Two-time Emmy winner Mark Zaslove has spent nearly 30 years creating stories for children. Among his many projects: The New Adventures of Winnie-the-Pooh, Happy Tree Friends, and he co-developed the first new series for Disney Afternoon, TaleSpin.

What made you interested in writing cartoons?

“My Dad was an animator/director/producer of cartoons, all the way back to when he was 15 at Warner Brothers, then to UPA, etc. Growing up, animators, to me, were drunk guys falling down and sleeping on the living room carpet. So when I was doing novels and live-action and needed some bucks, I thought: “Animation? Hey, I can do that!” And so I went to HB and got started.”

What was your favorite cartoon as a kid?

 “Johnny Quest! I even ended up with my best bud in junior high and onward being East Indian.”

 How do you feel about today’s cartoons vs. cartoons of your youth?

“Depends on if one’s talking about TV versus TV, or theatricals. TV animation has gotten more sophisticated, technically, than the ol’ HB stuff, but when you look at the writing on Top Cat or the Flintstones, they had some major stuff going on. And Jay Ward?!? No one’s that funny these days. Of course, there’s Cowboy Bebop, which is plenty great, but most American TV isn’t very daring or very sophisticated, though they think they are. Theatricals were more artistic and more influenced by classical art and music back then, now, less so. Also, they were trying for more of an adult component. You have to go to Japan and Miyazaki (and his ilk, though he’s the best), to get real theatrical stuff that’s making a creative statement. It still comes  down to someone’s vision, and if someone will let them do it. Not so much anymore.”

What’s the worst cartoon ever made?

“Sorry, there are too many for words, and they defy categorization and time period. Maybe Cars, because they should have known better. Or maybe the Punky Brewster cartoon. Hard to say.”

What kinds of notes have you received from networks?

“Everything from the dumb to the stupid to the curious to the ridiculous to the bizarre. Even the helpful (quite often). I once got into a battle on whether I could have a giant cask of gunpowder in Winnie The Pooh (Gopher is a miner and needed to carve out the side of a hill). Nope: imitatable behavior. I guess kids can easily get their hands on casks of gunpowder. So, jokingly, I asked if I could have the character use a thermonuclear device. The answer: yes. Yes I could. Yes, I could have a character on Winnie the Pooh use a thermonuclear device. We never did it, as it clashed with the art style, but I COULD have given Pooh the Bomb, if I so wished.”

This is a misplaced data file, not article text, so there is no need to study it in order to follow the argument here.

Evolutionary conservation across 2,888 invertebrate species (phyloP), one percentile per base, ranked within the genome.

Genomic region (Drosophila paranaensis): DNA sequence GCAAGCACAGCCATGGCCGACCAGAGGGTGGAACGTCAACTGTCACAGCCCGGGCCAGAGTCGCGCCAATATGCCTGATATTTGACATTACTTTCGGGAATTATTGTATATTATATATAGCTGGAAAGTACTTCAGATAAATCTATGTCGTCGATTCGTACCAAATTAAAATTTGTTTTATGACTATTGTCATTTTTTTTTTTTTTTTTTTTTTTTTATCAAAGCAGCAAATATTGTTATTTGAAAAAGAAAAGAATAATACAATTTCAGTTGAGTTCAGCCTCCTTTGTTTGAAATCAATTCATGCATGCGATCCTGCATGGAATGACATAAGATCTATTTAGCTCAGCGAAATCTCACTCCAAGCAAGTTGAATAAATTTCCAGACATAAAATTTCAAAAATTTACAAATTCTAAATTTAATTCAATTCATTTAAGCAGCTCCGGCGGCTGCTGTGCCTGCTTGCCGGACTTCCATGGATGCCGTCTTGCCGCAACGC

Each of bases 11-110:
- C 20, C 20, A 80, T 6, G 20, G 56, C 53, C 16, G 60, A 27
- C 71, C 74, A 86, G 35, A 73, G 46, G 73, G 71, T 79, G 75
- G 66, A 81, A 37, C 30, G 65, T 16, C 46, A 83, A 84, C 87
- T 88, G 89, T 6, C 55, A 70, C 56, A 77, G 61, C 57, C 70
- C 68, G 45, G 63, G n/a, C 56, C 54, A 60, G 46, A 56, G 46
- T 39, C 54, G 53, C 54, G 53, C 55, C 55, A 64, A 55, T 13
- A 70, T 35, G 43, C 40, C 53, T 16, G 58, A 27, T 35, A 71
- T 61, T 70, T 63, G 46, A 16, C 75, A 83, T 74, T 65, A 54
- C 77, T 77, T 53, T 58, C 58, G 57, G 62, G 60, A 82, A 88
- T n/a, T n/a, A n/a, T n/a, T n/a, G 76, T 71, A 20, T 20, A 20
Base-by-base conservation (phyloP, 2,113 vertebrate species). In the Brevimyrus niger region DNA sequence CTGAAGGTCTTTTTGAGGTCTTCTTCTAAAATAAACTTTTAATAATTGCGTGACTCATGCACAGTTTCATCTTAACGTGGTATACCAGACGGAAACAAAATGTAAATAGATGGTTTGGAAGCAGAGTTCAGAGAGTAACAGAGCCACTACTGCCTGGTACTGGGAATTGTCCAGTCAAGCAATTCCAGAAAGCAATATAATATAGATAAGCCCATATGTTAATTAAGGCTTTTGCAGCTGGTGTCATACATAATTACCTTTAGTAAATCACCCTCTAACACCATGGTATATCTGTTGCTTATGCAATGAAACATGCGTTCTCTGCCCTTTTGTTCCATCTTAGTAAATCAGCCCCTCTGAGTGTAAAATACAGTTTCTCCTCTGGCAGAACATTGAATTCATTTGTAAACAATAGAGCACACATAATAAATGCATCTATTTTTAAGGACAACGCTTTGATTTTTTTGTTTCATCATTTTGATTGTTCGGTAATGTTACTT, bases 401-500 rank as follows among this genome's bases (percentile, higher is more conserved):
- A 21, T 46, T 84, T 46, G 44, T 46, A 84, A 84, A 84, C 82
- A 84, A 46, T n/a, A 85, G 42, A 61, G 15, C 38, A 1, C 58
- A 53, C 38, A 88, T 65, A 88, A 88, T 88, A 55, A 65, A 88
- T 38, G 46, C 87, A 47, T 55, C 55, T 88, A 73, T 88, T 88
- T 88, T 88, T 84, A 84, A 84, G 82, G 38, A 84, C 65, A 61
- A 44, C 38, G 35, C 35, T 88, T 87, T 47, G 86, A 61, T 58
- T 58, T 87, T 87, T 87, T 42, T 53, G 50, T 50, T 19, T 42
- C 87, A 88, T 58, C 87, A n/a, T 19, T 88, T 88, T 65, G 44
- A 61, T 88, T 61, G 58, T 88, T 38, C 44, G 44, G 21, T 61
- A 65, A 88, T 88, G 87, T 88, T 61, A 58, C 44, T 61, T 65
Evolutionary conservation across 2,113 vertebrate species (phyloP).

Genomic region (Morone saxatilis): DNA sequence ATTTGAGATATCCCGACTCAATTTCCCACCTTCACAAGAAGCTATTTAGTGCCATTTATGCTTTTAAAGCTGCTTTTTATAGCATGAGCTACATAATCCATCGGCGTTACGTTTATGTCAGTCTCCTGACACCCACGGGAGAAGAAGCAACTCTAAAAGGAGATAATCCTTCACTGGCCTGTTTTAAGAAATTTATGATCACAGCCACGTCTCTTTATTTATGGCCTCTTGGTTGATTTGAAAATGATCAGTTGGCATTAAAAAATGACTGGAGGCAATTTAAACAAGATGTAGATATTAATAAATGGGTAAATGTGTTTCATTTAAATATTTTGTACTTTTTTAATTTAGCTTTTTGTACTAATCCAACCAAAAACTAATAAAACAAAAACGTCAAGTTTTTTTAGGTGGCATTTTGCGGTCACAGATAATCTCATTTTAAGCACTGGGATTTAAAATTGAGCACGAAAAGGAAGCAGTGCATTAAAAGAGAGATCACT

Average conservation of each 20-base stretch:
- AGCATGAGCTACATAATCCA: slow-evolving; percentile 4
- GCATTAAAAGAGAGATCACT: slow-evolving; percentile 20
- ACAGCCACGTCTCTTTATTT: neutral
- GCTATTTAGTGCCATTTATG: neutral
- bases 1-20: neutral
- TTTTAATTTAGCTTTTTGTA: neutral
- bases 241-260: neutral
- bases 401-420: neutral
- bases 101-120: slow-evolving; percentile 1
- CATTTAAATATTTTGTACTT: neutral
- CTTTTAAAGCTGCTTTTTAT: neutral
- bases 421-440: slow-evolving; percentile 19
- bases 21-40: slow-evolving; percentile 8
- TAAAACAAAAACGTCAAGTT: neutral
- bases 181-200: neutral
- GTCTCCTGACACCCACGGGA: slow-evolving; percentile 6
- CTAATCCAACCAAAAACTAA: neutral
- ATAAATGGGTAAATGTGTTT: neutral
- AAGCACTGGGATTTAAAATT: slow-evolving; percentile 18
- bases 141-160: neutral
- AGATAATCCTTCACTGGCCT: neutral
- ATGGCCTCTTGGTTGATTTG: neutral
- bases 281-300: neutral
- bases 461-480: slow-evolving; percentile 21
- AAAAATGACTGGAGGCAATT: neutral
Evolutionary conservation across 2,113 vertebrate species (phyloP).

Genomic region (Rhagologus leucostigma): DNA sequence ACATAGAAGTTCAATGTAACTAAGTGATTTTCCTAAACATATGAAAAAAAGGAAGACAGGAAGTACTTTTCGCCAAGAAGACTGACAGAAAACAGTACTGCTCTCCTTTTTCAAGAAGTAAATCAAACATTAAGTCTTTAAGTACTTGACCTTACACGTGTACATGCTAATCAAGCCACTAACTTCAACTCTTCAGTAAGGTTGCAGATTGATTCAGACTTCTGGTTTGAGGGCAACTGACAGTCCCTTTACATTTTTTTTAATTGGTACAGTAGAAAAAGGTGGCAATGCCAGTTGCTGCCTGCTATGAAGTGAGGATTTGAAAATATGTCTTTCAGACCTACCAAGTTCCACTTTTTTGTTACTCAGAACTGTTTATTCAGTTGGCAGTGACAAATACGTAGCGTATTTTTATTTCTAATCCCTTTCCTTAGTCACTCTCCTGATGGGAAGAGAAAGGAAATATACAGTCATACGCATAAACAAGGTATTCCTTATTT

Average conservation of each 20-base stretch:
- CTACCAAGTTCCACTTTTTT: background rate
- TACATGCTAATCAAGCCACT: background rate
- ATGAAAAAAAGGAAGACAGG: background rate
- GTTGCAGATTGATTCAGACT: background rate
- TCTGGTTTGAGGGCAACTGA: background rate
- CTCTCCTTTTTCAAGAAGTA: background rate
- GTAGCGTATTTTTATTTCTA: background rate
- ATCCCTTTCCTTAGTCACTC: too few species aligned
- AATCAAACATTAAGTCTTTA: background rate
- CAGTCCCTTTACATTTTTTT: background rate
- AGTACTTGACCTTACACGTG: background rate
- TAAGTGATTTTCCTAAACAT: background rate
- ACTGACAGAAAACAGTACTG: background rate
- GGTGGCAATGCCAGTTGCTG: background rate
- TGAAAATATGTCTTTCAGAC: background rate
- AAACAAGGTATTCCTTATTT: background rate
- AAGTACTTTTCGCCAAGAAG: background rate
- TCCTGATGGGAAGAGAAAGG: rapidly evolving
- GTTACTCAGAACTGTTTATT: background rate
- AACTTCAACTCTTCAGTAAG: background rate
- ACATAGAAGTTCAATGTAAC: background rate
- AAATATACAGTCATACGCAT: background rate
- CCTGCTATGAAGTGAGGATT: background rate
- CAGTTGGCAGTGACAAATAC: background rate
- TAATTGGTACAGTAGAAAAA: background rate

How do you keep stories fresh?

“As in all writing: truth. Characters must be true within the context of their own world-rules. I see so much hypocrisy in writing. Writers MAKE their characters do things that are contrary to what a “real” character in those “real”circumstances would do because the writer WANTS something done and doesn’t have a good idea, so he forces the character to do something against their nature. The more “true” the writing in, the fresher it will be.”

Shows you’ve created – are you happy with how they were developed?

 “I have no problem developing…but I’ve NEVER seen a show executed half as well as it was developed. Hence, I almost NEVER watch a show once it leaves the studio. Can’t stand it. Makes me hurt to watch something lovely turn to dross. Or worse. I’ve seen a few good episodes here and there, but usually…nada.”

Do you write for the audience or yourself?

“A little of both. You have to entertain both. It’s not about writing “down” or “up,” it’s just knowing the parameters. One simply doesn’t pick the topic of “sexual deviance and role-playing” for 5-year-olds. You’re NOT being smart or trendy, or…God forbid…edgy, by doing a topic that’s not right for your audience. All these writers think if they put adult subjects into a pre-school show, that they’re being great writers. Nope. They’re just not serving the best interests of their audience and being rather narcissistic about it. But one can pick “big” topics: I was once able to get the topic of child suicide into a show, but the metaphor was a wind-up toy allowing its key to run down and not rewinding. It was an important topic, and so many young kids, more than I realized until looking into it, are committing suicide. But it had to be “right” for the audience to pull it off. So: please both.”

Which classic cartoon from the past do you wish you could’ve written?

If I were good enough to write Rocky & Bullwinkle, I’d be mighty proud.